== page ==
One Year - One Hundred Assignments

September 02, 2013  •  1 Comment

On September 21, 2012 I shot my first assignment for the Sun-Times Media Group. It was the first time shooting for a local paper and I was excited, nervous and green. It was at Burlington Central 38 miles from home. I covered the football game then got lost in the fog on the way home. I barely made deadline and couldn't sleep that night from all of the adrenaline.

 

On August 31, 2013 I covered my 100th assignment since that foggy night last year. I have covered politicians, parades, ribbon cutting ceremonies, Christmas brunch with the poor, High School Sports, Minor League Baseball, A Bar Owner, Judges telling bedtime stories to kids. I even took a spot assignment to cover what was thought to be a major sinkhole. Turns out it was only a 3 foot pothole on the side of Farnsworth Ave.

 

I am thankful everyday for having the opportunity to produce images that tell a story. I have a deep respect for the photojournalist I have met along the way and for the profession as a whole.  I would like to thank Steve Buyansky for giving me that opportunity on September 21, 2012. I would also like to thank Sandy Bressner for giving me the opportunity to cover stories for The Kane County Chronicle.

 

I try to learn something on each assignment and strive to improve everyday. In the past two years I have taken a number photojournalism classes taught by some of the best in the business.  Scott Strazzante, Chuck Osgood, Peter Read Miller and George LeClaire. If you are interested in learning more about photography and photojournalism I suggest taking a class taught by any one of these four photographers.

 

Finally While I still consider myself a Rookie Photojournalist  - I will leave you with some lessons learned in the past year..

 

1.     Always be prepared (Make a Check List)

2.     Be Early (Last thing you need is to miss something cause your stuck in traffic)

3.     Learn from past mistakes (IE Don’t make the same mistake twice)

4.     Check your work before submitting (names, dates etc)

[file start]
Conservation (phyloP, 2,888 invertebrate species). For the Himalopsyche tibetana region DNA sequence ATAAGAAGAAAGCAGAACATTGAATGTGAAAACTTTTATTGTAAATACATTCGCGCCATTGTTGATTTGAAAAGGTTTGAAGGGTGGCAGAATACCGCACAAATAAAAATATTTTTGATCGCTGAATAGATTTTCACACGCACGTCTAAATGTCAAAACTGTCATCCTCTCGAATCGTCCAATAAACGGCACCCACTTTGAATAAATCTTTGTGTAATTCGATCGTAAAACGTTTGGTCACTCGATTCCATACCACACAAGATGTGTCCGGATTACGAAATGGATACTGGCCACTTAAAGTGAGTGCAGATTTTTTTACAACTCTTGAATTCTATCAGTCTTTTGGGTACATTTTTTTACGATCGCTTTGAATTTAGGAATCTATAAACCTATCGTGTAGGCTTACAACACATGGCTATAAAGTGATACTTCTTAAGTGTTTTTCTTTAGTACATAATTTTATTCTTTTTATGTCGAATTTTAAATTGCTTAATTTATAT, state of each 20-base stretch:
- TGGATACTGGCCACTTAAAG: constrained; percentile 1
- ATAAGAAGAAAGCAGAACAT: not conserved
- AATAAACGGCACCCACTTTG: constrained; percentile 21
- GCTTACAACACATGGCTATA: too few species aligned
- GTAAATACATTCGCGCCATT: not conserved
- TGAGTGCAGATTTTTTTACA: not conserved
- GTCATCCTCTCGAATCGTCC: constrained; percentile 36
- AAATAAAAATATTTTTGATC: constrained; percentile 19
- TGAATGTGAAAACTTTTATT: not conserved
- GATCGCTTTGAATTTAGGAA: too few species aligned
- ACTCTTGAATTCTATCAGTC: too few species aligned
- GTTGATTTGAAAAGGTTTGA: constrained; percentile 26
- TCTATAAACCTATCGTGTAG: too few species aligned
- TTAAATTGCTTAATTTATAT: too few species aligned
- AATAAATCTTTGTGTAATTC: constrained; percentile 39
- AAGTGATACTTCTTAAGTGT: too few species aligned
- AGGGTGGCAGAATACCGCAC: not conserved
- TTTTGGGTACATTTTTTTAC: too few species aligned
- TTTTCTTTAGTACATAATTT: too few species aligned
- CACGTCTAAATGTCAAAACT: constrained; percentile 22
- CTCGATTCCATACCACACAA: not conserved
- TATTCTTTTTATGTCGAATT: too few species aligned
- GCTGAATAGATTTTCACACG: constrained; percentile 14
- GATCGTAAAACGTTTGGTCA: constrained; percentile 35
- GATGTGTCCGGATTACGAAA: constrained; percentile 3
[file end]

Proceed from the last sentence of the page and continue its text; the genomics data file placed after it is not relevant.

5.     Be invisible.. (No one likes the photographer who stands in the middle of the action ruining it for everyone else)

6.     Less Talk more Photos.. (When at an assignment focus on your work and less chatting it up with other photographers.)

7.     Know your subject (Always do research on who you are covering and learn more about the Sport your covering)

8.     Be on time (There are a number of people behind the scenes counting on you to provide them with information before deadline. If you are late you make their job that much more difficult)

9.     Make sure your images cover the storyline (If there is a rainout, get weather photos. If a star player scores the winning touchdown make sure you have that player framed up)

10. Slow down and Concentrate (You are responsible for what you capture. Focus on making sure your images are clear and composition is good)

11. Have fun and Remember this is an awesome job!

I will leave you with a quote from one of the greatest news photographers in Chicago..

To have that front seat to history and to the lives of people, and tell the story of humanity. Feeling the heartbeat of humanity. The heart of the world, the soul of the world. And capturing that from the cameras of our hearts... And sharing that. I always consider it a privilege.” – John H. White  

 


Comments

1.Bob Shank(non-registered)
Great post, Sean! I just started as a freelance stringer for our local newspaper this past spring and am focusing mostly on sports. I am having a blast and learning something valuable every day! Your post reminded me of my first assignment--the adrenaline was definitely flowing for me, too! Just wanted to let you know that I really enjoyed this blog entry! Thanks!
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